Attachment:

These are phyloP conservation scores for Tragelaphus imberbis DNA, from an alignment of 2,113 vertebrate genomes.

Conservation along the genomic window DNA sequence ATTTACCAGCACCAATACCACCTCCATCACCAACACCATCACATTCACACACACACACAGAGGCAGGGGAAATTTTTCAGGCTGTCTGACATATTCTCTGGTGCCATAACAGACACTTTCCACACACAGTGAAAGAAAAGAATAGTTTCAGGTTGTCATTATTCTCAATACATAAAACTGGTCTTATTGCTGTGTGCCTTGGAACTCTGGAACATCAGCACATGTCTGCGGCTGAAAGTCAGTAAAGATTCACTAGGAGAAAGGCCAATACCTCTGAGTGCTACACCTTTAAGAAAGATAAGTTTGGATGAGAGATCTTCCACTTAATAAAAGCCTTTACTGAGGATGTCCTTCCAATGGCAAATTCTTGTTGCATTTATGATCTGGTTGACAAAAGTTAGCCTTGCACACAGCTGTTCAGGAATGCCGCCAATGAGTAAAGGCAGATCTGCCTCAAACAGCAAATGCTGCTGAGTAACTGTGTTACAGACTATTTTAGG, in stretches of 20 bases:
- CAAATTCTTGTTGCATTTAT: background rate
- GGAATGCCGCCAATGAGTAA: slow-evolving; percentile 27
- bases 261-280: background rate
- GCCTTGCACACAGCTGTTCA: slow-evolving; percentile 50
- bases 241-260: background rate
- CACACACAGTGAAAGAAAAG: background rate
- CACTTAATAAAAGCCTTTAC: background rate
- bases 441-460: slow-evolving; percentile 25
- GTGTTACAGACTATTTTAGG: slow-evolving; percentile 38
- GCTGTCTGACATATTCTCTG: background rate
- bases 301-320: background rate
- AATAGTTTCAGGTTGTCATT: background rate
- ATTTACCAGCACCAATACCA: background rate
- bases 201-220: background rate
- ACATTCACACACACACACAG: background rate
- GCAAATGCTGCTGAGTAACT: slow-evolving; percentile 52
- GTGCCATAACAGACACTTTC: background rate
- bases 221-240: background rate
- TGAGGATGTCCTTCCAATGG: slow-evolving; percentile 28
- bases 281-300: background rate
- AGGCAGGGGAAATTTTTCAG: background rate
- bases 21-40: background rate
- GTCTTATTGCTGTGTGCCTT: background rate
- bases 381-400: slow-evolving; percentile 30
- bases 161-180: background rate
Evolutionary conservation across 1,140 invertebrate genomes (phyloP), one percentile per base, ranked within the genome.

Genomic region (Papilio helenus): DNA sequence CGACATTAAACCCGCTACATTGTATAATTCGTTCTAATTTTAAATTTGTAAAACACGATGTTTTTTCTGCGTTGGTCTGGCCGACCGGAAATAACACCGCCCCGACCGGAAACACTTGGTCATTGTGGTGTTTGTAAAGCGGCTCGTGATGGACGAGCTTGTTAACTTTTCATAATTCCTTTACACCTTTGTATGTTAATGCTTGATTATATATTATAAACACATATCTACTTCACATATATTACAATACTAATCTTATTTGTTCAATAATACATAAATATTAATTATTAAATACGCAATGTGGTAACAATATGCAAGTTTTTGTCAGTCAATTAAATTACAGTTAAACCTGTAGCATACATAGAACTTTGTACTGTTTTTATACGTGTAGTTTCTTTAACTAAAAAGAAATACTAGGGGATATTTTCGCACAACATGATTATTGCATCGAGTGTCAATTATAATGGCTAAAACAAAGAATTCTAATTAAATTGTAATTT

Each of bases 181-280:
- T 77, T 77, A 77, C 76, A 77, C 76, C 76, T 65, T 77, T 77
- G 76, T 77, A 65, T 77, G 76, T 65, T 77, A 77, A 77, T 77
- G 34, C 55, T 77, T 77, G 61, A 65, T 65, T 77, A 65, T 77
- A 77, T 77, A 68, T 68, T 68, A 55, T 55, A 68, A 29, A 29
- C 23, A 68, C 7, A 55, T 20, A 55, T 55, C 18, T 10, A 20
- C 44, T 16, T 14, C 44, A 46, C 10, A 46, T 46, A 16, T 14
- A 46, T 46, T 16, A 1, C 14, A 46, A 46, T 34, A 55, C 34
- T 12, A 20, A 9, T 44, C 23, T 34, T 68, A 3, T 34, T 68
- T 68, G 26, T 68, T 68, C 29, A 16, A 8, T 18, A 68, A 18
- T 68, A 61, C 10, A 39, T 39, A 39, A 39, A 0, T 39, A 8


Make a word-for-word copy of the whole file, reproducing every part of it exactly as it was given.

These are phyloP conservation scores for Tragelaphus imberbis DNA, from an alignment of 2,113 vertebrate genomes.

Conservation along the genomic window DNA sequence ATTTACCAGCACCAATACCACCTCCATCACCAACACCATCACATTCACACACACACACAGAGGCAGGGGAAATTTTTCAGGCTGTCTGACATATTCTCTGGTGCCATAACAGACACTTTCCACACACAGTGAAAGAAAAGAATAGTTTCAGGTTGTCATTATTCTCAATACATAAAACTGGTCTTATTGCTGTGTGCCTTGGAACTCTGGAACATCAGCACATGTCTGCGGCTGAAAGTCAGTAAAGATTCACTAGGAGAAAGGCCAATACCTCTGAGTGCTACACCTTTAAGAAAGATAAGTTTGGATGAGAGATCTTCCACTTAATAAAAGCCTTTACTGAGGATGTCCTTCCAATGGCAAATTCTTGTTGCATTTATGATCTGGTTGACAAAAGTTAGCCTTGCACACAGCTGTTCAGGAATGCCGCCAATGAGTAAAGGCAGATCTGCCTCAAACAGCAAATGCTGCTGAGTAACTGTGTTACAGACTATTTTAGG, in stretches of 20 bases:
- CAAATTCTTGTTGCATTTAT: background rate
- GGAATGCCGCCAATGAGTAA: slow-evolving; percentile 27
- bases 261-280: background rate
- GCCTTGCACACAGCTGTTCA: slow-evolving; percentile 50
- bases 241-260: background rate
- CACACACAGTGAAAGAAAAG: background rate
- CACTTAATAAAAGCCTTTAC: background rate
- bases 441-460: slow-evolving; percentile 25
- GTGTTACAGACTATTTTAGG: slow-evolving; percentile 38
- GCTGTCTGACATATTCTCTG: background rate
- bases 301-320: background rate
- AATAGTTTCAGGTTGTCATT: background rate
- ATTTACCAGCACCAATACCA: background rate
- bases 201-220: background rate
- ACATTCACACACACACACAG: background rate
- GCAAATGCTGCTGAGTAACT: slow-evolving; percentile 52
- GTGCCATAACAGACACTTTC: background rate
- bases 221-240: background rate
- TGAGGATGTCCTTCCAATGG: slow-evolving; percentile 28
- bases 281-300: background rate
- AGGCAGGGGAAATTTTTCAG: background rate
- bases 21-40: background rate
- GTCTTATTGCTGTGTGCCTT: background rate
- bases 381-400: slow-evolving; percentile 30
- bases 161-180: background rate
Evolutionary conservation across 1,140 invertebrate genomes (phyloP), one percentile per base, ranked within the genome.

Genomic region (Papilio helenus): DNA sequence CGACATTAAACCCGCTACATTGTATAATTCGTTCTAATTTTAAATTTGTAAAACACGATGTTTTTTCTGCGTTGGTCTGGCCGACCGGAAATAACACCGCCCCGACCGGAAACACTTGGTCATTGTGGTGTTTGTAAAGCGGCTCGTGATGGACGAGCTTGTTAACTTTTCATAATTCCTTTACACCTTTGTATGTTAATGCTTGATTATATATTATAAACACATATCTACTTCACATATATTACAATACTAATCTTATTTGTTCAATAATACATAAATATTAATTATTAAATACGCAATGTGGTAACAATATGCAAGTTTTTGTCAGTCAATTAAATTACAGTTAAACCTGTAGCATACATAGAACTTTGTACTGTTTTTATACGTGTAGTTTCTTTAACTAAAAAGAAATACTAGGGGATATTTTCGCACAACATGATTATTGCATCGAGTGTCAATTATAATGGCTAAAACAAAGAATTCTAATTAAATTGTAATTT

Each of bases 181-280:
- T 77, T 77, A 77, C 76, A 77, C 76, C 76, T 65, T 77, T 77
- G 76, T 77, A 65, T 77, G 76, T 65, T 77, A 77, A 77, T 77
- G 34, C 55, T 77, T 77, G 61, A 65, T 65, T 77, A 65, T 77
- A 77, T 77, A 68, T 68, T 68, A 55, T 55, A 68, A 29, A 29
- C 23, A 68, C 7, A 55, T 20, A 55, T 55, C 18, T 10, A 20
- C 44, T 16, T 14, C 44, A 46, C 10, A 46, T 46, A 16, T 14
- A 46, T 46, T 16, A 1, C 14, A 46, A 46, T 34, A 55, C 34
- T 12, A 20, A 9, T 44, C 23, T 34, T 68, A 3, T 34, T 68
- T 68, G 26, T 68, T 68, C 29, A 16, A 8, T 18, A 68, A 18
- T 68, A 61, C 10, A 39, T 39, A 39, A 39, A 0, T 39, A 8